'Underground Pop." The very title is subversive.
"The Pop component is accessible, social - evoking Andy Warhol's '15 minutes of fame,' " says David Pagel, curator of the exhibit opening Sunday at Southampton's Parrish Art Museum. "The Underground component is turning away from that - kind of secretive. It's meant to be a little bit of a puzzle."
Ranging from primitive to surreal, the 31 works by 10 contemporary artists from New York, Chicago, Los Angeles and San Francisco bring to mind a do-it-yourself style that such original Pop icons as Roy Lichtenstein and Warhol exhibited early in their careers - before they became manufacturers of art.
"There's a willful crudeness to this work. Not slick, not polished or corporate," says Pagel, a California-based adjunct curator for the Parrish who had collaborated with director Terrie Sultan on "Damaged Romanticism."
"There's an aspect of urban Outsider art," Pagel says, "as if the artists are in the mix but trying to resist fitting in. They want an audience but don't want to sell out."
The implication of the show's title is that leading Pop artists of the '60s eventually sold out.
So who are these artists?
HOMEMADE AND HOKEY Glenn Goldberg of Manhattan favors pointillist cartoon inks and acrylics of flowers and birds, as in his whimsical "Small Mystery." Incorporating felt and yarn, James Gobel of San Francisco creates craft-like images of pudgy, hairy men known in the gay subculture as "bears." Brooklyn's Michael Lazarus' collages bring to mind a school craft project "created on a desert island, where he didn't have all the materials," Pagel says. Jeni Spota of Los Angeles patterns Italian ecclesiastical imagery in her "Coat of Arms for the Coat of Arms" oil, while Cole Case, also of L.A., specializes in figureless solitude in such still-lifes as "Lucy's El Adobe." Chicago's Scott Anderson indulges his fascination with cults and hero worship in surreal oils ("Declaration").
TAKING SHAPEKristen Morgin avoids refinement with her "Mighty Mouse," whose comically disfigured face subverts his bloated, heroic pose. Leia Jervert creates mixed-media sculptures out of everyday materials as in her "but me you have forgotten" wreath. Fellow L.A. sculptor Nathan Mabry deploys latex masks over classically posed pieces - including "A Very Touching Moment (?)" - before bronzing them. Southern California videographer Brian Bress takes viewers back to pre-Internet dark ages with his deliberately unpolished "Status Report," featuring a scene with an astronaut traversing space in a cardboard box. Sort of like the original "Star Trek." Wink, wink.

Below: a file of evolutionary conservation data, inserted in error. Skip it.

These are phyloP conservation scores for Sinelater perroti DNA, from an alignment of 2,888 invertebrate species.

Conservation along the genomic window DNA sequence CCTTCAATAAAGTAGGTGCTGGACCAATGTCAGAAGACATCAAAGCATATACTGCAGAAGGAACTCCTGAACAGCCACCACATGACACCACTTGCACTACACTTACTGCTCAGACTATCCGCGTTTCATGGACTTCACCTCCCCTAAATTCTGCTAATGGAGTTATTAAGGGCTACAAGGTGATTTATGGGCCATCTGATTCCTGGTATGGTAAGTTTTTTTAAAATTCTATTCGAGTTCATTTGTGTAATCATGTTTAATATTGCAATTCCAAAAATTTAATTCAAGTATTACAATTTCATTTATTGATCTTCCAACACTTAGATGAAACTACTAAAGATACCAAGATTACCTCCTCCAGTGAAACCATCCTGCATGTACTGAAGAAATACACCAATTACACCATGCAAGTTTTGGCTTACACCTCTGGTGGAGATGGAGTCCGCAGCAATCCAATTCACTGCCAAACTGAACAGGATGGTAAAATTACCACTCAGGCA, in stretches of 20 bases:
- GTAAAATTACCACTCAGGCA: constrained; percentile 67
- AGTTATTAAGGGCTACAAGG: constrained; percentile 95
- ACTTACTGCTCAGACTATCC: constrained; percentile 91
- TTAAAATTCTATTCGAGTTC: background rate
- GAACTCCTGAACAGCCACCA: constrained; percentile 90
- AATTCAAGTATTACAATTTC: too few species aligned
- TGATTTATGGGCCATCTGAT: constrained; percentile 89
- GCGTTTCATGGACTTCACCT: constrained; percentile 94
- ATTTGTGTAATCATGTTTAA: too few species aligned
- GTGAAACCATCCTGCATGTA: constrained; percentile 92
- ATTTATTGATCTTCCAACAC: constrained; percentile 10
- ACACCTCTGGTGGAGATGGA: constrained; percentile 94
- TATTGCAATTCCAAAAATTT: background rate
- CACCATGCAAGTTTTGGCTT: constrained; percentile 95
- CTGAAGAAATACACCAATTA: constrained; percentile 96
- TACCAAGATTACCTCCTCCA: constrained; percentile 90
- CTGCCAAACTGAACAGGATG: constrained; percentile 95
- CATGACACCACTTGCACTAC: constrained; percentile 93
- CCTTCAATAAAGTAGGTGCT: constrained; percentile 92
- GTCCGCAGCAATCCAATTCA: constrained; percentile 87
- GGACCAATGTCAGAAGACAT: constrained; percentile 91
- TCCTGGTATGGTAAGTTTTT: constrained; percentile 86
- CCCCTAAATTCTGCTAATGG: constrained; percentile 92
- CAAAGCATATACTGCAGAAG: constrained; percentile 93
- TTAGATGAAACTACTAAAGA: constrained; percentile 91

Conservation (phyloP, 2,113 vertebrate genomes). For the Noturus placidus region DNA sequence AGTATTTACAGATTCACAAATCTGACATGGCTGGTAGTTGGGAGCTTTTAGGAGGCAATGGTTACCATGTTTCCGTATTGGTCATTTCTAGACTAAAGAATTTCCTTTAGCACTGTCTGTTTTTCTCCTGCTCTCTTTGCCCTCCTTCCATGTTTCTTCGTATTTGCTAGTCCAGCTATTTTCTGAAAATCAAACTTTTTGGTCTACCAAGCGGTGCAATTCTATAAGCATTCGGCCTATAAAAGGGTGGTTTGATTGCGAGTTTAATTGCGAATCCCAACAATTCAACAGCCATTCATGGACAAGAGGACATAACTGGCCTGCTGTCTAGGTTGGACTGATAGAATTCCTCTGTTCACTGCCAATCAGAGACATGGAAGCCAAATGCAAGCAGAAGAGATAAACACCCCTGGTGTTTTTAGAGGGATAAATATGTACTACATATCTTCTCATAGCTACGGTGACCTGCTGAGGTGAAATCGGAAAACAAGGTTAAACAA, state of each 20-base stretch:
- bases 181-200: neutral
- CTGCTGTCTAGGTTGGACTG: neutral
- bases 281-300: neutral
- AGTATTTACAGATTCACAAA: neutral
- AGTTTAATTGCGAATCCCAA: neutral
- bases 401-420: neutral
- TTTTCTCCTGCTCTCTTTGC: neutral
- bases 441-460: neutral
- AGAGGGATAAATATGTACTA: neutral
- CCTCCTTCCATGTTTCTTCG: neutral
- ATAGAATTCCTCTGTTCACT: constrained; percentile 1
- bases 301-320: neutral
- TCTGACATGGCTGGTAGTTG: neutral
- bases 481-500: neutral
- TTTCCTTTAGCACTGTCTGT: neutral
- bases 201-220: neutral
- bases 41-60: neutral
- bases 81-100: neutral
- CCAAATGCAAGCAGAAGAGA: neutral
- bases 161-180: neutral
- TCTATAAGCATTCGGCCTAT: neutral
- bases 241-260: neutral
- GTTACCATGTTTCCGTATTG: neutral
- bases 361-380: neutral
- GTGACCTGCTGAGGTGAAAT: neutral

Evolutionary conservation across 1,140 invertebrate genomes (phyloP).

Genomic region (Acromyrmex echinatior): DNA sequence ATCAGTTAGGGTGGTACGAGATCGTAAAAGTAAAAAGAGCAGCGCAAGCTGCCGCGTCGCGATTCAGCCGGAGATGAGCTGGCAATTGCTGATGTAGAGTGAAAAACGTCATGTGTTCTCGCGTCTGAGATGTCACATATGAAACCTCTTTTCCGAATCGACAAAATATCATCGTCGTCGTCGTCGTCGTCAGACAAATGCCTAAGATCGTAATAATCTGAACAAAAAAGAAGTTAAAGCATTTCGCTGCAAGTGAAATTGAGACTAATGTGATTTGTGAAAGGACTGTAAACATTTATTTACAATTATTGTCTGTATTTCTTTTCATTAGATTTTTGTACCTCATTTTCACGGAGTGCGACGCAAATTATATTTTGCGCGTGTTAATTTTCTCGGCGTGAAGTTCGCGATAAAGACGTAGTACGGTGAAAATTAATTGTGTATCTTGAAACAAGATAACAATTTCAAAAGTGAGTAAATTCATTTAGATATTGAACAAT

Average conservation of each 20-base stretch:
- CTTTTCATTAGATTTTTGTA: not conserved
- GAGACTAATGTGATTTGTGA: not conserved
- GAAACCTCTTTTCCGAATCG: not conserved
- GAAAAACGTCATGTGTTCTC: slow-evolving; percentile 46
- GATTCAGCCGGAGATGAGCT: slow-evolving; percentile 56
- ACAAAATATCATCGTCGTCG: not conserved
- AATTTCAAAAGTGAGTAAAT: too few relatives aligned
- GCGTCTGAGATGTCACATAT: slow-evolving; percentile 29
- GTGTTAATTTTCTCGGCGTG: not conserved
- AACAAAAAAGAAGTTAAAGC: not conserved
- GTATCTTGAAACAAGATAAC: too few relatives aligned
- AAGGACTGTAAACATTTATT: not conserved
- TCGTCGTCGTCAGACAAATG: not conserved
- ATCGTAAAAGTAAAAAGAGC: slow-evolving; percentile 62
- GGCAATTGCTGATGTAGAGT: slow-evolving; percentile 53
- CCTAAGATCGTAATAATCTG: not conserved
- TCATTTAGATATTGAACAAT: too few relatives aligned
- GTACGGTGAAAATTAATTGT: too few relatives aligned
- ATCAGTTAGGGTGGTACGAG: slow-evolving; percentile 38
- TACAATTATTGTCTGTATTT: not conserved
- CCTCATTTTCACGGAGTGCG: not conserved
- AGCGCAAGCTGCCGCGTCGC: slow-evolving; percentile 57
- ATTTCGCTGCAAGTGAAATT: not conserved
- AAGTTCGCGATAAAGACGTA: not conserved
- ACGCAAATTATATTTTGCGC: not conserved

Of the overall exhibit, Pagel says, "It's Pop growing out of folk art."
WHAT "Underground Pop" art exhibit
WHEN | WHERE Preview reception, 6 p.m. Saturday; opens Sunday, 1 to 5 p.m., 11 a.m. to 5 p.m. Mondays through Saturdays; exhibit runs through Oct. 3 at Parrish Art Museum, 25 Job's Lane, Southampton
INFO $10 for reception, suggested museum admission $5, $3 seniors and students, free for children younger than 18; parrishart.org, 631-283-2118
WHAT "Trio: Three Artists . . . Three Mediums" - Check out the collages of Creighton Berry, a former advertising artist who has devoted himself to his own art since "retirement," along with pastels by Sherry Schreiber, inspired by the "beautiful places" she's lived - France, the island of Jamaica and the East End. Andrew Xenios, whose paintings and photographs are in the permanent collection of the Boston Museum of Fine Arts and Harvard's Fogg Museum, rounds out the show with a third medium - drypoint etchings.
WHEN | WHERE 4 to 7 p.m. Friday, 1 to 7 p.m. Saturday and Sunday (also by appointment and whenever the red flag flies in front of the gallery), through Aug. 29, at deCordova Studio & Gallery, 538 Main St., Greenport
INFO Free; decordovagallery.com, 631-477-0620